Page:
Welcome to Faery.

The Pwcca and the Persian Boy, by Gus Li
Despite beauty and luck, something about Glyn makes everyone uncomfortable. Homeless on the streets of Cardiff, he has nothing to keep him going but his friendship with Farrokh. Through stealing and fortune’s occasional favor, Glyn keeps them alive. But then homeless youths begin to disappear, and when Farrokh goes missing, Glyn begins to discover the reasons behind both his luck and the way people react to him. Determined to save his friend from a danger he never imagined, he enlists the help of Lleu, who might be an ally, or might be manipulating Glyn to achieve his own goals.

The Other Side of the Chrysalis, by Brandon Witt
In a species that values beauty above all else, Quay looses both his freedom and his birthright as prince of the fairies.  Lower than an outcast, he watches over his younger brother, hoping against hope that Xenith’s rebirth will provide safety and positions that has slipped through Quay’s grasp.  Though he expected kindness from no one, Quay gradually starts to trust that there is more to life, even for the likes of him, as sexual encounters with Flesser, a fairy barely accepted himself, turn from lust to love.  Quay knows having forbidden relationships will be his undoing,  but he is powerless to turn away.

Changeling, by Skye Hegyes
With his pointed ears and a tail, Tyler’s always been different than the other children, but until Marsh, a brownie tells him he’s a changeling, he never thought he wasn’t human. Now he will discover what faery life is like, and just how being a changeling could change his life. On the way, his ties with his mother will be pushed and prodded even as his friendships grow and his love life blossoms.  However, in a village of God-fearing people, those who are different are spurned and Tyler will discover how much trouble a fledgling changeling can get into.

Through the Veil, by J. Scott Coatsworth
In the not-too-distant future, San Francisco has been swamped by rising sea levels caused by global warming, and has only survived by building a wall to keep the water out of the heart of the City. Colton is a trans man barely getting by on the canals outside the wall. Tris is an elf who has come to the human world on his journey to become a man. Fate brings them together, and everything changes for Colton when he sets out with Tris to find the elf’s missing brother, taking Colton behind the Wall for the first time.


Publisher: Wilde City Press
Authors: August Li, Brandon Witt, JScott Coatsworth, Skye Hegyes
Cover Artist: August Li
Length: 79K
Format: eBook, Paperback
Release Date: 4/13/16
Pairing: MM

Goodreads Page




Wilde City website

Price: eBook $5.99, paperback TBD




Gus Li
August (Gus) Li is a creator of fantasy worlds. When not writing, he enjoys drawing, illustration, costuming and cosplay, and making things in general. He lives near Philadelphia with two cats and too many ball-jointed dolls.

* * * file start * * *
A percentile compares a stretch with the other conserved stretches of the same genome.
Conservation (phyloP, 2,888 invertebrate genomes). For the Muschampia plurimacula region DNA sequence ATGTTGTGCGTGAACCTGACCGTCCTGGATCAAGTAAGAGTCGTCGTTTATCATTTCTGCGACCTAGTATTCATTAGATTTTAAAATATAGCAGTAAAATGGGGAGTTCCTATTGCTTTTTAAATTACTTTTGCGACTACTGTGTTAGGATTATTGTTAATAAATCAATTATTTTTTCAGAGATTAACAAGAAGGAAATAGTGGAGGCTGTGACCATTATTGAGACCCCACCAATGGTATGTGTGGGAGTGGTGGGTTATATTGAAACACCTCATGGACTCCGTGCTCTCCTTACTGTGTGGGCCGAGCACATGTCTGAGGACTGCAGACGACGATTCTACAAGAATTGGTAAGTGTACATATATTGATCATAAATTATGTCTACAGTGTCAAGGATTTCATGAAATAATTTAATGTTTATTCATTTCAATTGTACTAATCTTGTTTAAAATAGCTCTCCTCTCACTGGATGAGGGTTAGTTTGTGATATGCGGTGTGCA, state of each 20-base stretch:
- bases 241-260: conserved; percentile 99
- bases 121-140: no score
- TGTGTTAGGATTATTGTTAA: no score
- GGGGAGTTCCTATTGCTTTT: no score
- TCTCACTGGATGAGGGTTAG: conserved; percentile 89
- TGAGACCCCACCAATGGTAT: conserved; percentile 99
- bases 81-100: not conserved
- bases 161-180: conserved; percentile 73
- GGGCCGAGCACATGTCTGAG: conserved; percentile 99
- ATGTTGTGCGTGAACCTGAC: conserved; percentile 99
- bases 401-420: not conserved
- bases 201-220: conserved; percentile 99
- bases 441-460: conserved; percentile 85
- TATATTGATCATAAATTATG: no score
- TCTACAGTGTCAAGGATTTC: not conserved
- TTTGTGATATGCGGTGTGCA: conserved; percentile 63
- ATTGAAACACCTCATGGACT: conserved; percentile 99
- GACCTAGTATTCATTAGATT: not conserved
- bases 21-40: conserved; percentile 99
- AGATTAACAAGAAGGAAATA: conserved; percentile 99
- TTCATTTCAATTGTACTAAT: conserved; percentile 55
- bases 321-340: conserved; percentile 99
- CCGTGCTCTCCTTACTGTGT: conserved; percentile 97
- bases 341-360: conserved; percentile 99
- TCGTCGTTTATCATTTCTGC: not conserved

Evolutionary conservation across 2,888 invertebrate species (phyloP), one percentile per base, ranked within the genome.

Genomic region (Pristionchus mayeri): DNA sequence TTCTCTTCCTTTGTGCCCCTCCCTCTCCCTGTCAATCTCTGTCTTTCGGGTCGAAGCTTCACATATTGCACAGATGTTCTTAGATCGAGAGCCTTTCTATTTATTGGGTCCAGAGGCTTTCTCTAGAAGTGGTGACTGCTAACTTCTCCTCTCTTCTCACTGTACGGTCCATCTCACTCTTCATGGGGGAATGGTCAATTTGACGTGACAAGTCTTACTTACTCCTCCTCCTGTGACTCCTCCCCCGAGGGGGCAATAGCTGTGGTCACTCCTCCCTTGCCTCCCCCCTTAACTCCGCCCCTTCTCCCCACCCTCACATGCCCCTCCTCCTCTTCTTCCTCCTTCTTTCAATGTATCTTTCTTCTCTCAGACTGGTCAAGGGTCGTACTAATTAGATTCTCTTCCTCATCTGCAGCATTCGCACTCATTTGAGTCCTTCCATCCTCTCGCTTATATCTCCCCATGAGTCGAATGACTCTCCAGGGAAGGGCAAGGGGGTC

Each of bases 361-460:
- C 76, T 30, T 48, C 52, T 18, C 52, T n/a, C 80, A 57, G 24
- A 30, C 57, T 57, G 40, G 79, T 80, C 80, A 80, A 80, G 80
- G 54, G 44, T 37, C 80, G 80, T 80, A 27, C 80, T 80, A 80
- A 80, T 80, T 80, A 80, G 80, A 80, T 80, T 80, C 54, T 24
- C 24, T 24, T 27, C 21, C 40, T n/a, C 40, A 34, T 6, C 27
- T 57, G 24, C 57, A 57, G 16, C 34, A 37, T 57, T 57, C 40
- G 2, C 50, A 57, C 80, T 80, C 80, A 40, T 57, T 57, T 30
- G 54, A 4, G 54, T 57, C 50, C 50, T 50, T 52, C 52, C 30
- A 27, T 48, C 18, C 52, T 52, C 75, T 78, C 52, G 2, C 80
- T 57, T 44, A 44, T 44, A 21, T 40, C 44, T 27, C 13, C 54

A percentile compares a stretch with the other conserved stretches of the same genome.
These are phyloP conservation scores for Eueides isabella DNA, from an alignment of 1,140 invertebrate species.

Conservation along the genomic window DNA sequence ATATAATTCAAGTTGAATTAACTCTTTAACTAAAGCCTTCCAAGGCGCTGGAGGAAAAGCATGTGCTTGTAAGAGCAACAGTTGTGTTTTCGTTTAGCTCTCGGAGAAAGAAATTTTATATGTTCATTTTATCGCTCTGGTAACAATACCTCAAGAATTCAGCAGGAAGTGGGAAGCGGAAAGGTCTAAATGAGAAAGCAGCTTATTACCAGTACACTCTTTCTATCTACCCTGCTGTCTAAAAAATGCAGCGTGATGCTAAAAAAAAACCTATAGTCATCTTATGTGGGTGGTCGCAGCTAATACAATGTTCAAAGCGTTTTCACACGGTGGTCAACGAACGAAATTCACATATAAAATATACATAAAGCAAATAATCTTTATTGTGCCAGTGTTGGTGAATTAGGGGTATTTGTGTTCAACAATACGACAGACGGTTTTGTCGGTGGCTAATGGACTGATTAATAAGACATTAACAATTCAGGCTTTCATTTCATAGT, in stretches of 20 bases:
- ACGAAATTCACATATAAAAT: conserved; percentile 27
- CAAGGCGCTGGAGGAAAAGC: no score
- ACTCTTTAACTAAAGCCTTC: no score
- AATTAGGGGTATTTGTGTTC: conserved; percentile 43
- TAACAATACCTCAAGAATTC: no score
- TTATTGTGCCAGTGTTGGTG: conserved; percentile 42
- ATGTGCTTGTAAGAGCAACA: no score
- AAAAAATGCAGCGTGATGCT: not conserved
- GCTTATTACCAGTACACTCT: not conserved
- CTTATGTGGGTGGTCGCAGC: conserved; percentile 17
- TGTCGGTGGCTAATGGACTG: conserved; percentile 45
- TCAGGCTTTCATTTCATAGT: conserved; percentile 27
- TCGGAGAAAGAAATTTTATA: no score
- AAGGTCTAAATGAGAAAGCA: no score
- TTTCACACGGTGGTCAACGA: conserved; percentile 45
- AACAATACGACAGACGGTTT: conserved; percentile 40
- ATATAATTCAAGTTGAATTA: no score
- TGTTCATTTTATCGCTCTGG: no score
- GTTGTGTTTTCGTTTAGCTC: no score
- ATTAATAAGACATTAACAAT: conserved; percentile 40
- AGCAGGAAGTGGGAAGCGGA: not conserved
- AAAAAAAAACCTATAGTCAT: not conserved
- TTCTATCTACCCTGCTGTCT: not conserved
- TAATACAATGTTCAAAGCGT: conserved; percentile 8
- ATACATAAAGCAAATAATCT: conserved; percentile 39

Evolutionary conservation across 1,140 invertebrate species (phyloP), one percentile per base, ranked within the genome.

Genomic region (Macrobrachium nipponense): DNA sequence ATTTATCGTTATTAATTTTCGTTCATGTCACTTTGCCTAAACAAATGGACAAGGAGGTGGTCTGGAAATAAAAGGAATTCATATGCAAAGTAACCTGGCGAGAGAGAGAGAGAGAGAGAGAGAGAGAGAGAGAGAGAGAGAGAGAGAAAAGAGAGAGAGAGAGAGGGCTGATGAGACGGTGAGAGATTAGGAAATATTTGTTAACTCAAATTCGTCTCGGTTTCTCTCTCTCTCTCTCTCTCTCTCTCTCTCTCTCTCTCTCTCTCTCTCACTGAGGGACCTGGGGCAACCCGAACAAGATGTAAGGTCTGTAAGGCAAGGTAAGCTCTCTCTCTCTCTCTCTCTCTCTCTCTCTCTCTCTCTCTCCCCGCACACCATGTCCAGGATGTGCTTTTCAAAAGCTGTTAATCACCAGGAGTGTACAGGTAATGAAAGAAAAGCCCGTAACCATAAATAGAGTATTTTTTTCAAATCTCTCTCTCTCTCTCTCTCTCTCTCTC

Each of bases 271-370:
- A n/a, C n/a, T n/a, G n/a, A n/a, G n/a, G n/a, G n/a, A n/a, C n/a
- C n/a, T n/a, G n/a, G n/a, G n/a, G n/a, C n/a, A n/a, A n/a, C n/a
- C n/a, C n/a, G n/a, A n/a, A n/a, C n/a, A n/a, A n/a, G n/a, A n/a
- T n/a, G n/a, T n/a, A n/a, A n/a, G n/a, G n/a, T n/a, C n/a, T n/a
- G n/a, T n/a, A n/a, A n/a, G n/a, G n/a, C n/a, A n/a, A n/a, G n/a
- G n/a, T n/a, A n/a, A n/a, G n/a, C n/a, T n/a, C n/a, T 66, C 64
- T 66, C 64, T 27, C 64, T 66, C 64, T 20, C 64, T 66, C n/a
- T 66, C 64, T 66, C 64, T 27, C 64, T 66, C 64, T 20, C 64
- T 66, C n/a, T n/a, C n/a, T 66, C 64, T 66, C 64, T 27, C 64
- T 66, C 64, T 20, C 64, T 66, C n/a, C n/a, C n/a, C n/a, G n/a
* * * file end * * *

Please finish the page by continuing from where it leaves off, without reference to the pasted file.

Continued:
He loves to travel and is trying to see as much of the world as possible. Other hobbies include reading (of course), tattoos, and playing video games.


Brandon Witt
Brandon Witt’s outlook on life is greatly impacted by his first eighteen years of growing up gay in a small town in the Ozarks, as well as fifteen years as a counselor and special education teacher for students with severe emotional disabilities.

Add to that his obsession with corgis and mermaids, then factor in an unhealthy love affair with cheeseburgers, and you realize that with all those issues, he’s got plenty to write about…


Skye Hegyes
Dragons, wolves, and sharp objects are commonplace in Skye Hegyes’s home in North Carolina. She spends most of her time between writing and working. When not doing either of these things, you may find her making crafts or adventuring with her family, which consists of her husband, two daughters, two birds, and three cats… and a partridge in a pear tree…


J. Scott Coatsworth
Scott has been writing since elementary school, when he and won a University of Arizona writing contest in 4th grade for his first sci fi story (with illustrations!). He finished his first novel in his mid twenties, but after seeing it rejected by ten publishers, he gave up on writing for a while.

Over the ensuing years, he came back to it periodically, but it never stuck. Then one day, he was complaining to Mark, his husband, early last year about how he had been derailed yet again by the death of a family member, and Mark said to him “the only one stopping you from writing is you.”

Since then, Scott has gone back to writing in a big way, finishing more than a dozen short stories – some new, some that he had started years before – and seeing his first sale. He’s embarking on a new trilogy, and also runs the Queer Sci Fi site, a support group for writers of gay sci fi, fantasy, and supernatural fiction.